The national government has begun to look to constituents in a quest for answers on sustainability, future jobs and the economy in rural and agricultural communities.
Jan. 26 marked the Yolo-Solano County Job Forum, one of 46 such community meetings being held in other rural and agriculturally prominent counties throughout California.
Participants from the various counties provided input that the USDA will summarize and compile for President Obama’s administration and other White House officials. The forums were requested by the United States Department of Agriculture’s Rural Development and Farm Service Agency for all states as a means of finding out locals’ takes on what developments should be undertaken to help create jobs in rural and agricultural communities.
California State Director of USDA Rural Development, Glenda Humiston, arrived at the Yolo-Solano forum directly from a county meeting held in Chico earlier that day. She said California was the only state that decided to hold multiple forums and not just a single event.
The meeting was held at Davis’ Veteran’s Memorial Center and commenced after a brief welcome from Davis Mayor Ruth Asmundson, who commended the two counties for their joint session.
“Working together is the right thing to do,” Asmundson said. “It will help all of us achieve more from our limited resources.”
Yolo and Solano County Supervisors Jim Provenza and John Vasquez teamed up as moderators for the event. The USDA supplied six questions, which the moderators asked to the gathered crowd. A microphone was passed around the auditorium and county members gave their answers in turn.
Morgan Doran, University of California Cooperative Extension farm advisor for Solano, Napa and Yolo counties, transcribed each comment onto a PowerPoint. After each final statement was given, the voting process began, in which each community member voted for the three answers they favored most.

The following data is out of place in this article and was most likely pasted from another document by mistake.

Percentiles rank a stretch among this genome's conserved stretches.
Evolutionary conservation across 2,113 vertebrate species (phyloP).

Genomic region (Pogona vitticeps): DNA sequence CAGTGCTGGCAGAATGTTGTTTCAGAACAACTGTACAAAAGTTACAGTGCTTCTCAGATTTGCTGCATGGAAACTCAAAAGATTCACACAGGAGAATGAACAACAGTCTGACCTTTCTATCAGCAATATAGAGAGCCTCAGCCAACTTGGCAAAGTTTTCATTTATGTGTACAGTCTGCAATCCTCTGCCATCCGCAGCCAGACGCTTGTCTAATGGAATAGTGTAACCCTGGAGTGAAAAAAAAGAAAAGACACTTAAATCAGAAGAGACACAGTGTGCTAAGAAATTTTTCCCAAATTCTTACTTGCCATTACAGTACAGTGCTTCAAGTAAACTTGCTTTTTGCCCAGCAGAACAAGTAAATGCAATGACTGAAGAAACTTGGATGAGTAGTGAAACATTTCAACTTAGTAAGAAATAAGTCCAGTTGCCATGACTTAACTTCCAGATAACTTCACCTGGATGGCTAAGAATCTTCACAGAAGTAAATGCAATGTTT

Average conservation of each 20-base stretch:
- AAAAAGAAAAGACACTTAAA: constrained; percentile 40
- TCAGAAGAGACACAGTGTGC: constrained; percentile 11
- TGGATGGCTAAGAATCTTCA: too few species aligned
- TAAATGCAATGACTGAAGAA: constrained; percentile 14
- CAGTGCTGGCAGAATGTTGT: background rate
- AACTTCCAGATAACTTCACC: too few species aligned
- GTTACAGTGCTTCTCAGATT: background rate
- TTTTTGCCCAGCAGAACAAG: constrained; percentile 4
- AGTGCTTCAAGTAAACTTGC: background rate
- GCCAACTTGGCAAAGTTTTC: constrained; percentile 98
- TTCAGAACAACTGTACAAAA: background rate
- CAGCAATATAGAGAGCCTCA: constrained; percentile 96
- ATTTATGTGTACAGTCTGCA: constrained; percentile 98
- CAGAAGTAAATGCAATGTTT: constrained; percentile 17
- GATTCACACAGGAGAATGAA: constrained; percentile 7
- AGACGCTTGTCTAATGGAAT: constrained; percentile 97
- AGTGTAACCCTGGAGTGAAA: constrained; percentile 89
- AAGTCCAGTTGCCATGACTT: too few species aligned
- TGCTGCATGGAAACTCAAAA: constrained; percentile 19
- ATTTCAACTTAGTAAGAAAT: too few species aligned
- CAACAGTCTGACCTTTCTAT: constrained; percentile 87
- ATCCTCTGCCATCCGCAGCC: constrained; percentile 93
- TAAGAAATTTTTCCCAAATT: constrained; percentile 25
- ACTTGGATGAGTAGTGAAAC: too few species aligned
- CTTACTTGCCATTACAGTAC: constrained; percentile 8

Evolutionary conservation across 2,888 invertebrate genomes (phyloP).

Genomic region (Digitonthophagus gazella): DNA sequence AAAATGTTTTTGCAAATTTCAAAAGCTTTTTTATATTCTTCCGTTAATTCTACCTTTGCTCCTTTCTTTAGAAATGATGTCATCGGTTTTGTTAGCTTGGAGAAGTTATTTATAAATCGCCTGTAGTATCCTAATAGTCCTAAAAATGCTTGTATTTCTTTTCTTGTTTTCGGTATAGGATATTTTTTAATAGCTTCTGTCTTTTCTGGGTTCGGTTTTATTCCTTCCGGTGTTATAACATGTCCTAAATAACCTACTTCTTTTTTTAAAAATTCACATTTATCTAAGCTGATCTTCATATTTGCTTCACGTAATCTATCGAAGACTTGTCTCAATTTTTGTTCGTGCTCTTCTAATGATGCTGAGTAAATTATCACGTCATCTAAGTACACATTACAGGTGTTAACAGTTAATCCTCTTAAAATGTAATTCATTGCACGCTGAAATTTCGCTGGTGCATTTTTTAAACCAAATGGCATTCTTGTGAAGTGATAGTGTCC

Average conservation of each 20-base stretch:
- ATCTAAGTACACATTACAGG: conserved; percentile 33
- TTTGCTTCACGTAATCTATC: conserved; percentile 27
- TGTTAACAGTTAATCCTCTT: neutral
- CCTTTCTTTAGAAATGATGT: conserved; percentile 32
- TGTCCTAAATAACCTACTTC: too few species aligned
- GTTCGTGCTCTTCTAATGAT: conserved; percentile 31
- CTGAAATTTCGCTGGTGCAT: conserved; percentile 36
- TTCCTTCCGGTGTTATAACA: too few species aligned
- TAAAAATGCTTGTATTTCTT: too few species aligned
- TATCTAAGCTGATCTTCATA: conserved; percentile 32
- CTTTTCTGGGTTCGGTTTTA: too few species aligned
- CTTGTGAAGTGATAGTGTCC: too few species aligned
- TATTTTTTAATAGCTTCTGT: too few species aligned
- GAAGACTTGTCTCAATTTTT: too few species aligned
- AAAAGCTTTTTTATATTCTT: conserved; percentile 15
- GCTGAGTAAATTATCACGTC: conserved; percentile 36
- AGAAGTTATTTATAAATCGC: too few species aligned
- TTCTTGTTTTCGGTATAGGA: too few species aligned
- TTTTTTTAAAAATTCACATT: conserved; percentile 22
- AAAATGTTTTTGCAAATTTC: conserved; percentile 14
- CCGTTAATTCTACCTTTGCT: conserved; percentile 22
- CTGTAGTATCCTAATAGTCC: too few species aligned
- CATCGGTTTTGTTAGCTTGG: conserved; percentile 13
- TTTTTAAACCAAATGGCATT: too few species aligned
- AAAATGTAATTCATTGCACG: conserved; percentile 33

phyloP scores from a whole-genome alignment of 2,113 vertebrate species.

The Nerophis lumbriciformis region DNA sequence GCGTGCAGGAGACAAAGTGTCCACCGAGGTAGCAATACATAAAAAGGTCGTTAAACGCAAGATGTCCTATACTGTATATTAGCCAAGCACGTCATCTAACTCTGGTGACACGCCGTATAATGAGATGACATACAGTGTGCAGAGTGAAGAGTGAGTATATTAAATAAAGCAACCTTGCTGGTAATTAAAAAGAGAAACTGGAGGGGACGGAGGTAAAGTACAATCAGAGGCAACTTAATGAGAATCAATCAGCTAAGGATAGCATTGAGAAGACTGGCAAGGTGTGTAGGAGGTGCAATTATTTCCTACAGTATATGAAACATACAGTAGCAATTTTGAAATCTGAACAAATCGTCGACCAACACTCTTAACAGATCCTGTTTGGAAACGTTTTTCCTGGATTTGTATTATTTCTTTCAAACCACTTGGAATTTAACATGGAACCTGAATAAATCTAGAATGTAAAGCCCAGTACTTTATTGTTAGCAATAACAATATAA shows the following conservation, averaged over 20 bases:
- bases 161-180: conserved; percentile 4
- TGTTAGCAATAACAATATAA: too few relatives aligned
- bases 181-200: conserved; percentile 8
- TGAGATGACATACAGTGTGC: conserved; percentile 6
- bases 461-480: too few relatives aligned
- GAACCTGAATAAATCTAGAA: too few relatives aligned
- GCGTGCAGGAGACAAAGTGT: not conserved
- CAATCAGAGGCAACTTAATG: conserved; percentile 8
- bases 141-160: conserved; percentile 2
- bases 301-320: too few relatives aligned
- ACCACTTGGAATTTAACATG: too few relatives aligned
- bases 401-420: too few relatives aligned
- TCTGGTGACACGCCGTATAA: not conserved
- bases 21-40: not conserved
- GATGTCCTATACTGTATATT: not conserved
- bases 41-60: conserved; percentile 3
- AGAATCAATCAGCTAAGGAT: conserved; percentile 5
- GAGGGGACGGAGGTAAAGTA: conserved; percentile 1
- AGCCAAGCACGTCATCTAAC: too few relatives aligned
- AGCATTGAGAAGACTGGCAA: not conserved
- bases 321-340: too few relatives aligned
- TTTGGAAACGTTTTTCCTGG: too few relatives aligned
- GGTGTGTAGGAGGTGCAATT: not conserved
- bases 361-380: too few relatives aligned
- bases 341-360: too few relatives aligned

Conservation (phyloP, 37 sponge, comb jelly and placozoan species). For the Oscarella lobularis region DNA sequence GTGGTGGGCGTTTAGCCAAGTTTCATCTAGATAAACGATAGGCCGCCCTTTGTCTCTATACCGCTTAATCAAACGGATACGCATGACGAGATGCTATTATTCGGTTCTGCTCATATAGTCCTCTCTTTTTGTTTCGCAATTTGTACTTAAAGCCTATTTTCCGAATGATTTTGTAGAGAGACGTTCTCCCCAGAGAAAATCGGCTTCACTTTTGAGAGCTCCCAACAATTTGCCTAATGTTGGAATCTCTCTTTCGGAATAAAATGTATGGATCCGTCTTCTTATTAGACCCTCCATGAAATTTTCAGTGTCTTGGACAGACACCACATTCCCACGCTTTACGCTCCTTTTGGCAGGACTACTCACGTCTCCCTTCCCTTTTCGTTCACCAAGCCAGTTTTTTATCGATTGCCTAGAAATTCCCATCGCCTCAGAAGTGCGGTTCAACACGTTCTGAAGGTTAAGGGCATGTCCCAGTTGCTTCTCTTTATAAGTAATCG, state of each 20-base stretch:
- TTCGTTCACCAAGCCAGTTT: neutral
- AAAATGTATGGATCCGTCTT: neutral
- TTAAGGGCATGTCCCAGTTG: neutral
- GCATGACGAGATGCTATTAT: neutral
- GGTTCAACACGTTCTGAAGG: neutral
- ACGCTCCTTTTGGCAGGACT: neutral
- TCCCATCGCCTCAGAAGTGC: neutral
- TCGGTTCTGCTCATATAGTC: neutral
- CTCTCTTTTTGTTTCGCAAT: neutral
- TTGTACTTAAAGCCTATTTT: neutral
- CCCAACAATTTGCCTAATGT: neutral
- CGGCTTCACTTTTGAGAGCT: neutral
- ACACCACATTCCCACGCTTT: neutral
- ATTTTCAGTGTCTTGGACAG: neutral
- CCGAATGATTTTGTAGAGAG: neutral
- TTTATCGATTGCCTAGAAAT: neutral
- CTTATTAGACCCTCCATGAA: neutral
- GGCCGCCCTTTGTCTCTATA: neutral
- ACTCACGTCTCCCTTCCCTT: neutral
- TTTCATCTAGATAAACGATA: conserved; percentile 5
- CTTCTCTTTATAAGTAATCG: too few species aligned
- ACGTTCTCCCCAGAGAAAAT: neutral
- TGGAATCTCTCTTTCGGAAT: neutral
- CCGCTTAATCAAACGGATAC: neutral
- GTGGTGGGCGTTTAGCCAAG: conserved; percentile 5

“It is definitely an effective way of getting input,” Doran said. “And it’s a very democratic way of getting this input to the government, especially on policies that are different.”
The six questions centered around what opportunities for growth were most viable in a particular community. Questions included: What obstacles interfered with job creation? How could public and private financing be expanded to cultivate sustainable jobs? Another issue was the prospective changes to USDA regulations and programs that would help the development of businesses in “rural America.”
Plenty of attention focused on support through grants and loans for sustainable practices. A remark echoed multiple times was the prospect of buying and selling within one’s community – keeping everything local.
Water was another main issue, with questions over its storage and distribution taking a forefront in the discussion.
Despite grueling hours driving from countless identical forums, Humiston was optimistic about the effectiveness of the county meetings. The Yolo-Solano County forum had one of the larger turnouts she had seen, hovering around 80 attendees.
“[This forum] had a really good mix of folks,” Humiston said. “With a wide array of interest groups, the comments were highly developed.”
While those in the crowd agreed the discussion was productive, there was hesitancy in being overly optimistic about the actions the forums will illicit.
“A lot of ideas were put out,” said attendee Dale Motiska, who owns Palm Island Nursery and Roadside Produce Stand with his wife, Caroline. “It will be interesting to see the response.”
Those who arrived ready with anticipation to propose their ideas came from all different sectors of agriculture, but most held the same fundamental certainty about its importance.
“Agricultural is a basic need of life,” said community member, Moira Burke. “No farms, no food.”
The overall perception of the event was gratitude mixed with apprehension. Audience members said they were pleased the national government was ready to listen, but worried that was all they would do. The Motiskas seemed pleased they at least got the opportunity to give their two cents.
“Yes we can,” Motiska said, a bit sarcastically.
KELLEY REES can be reached at email@example.com.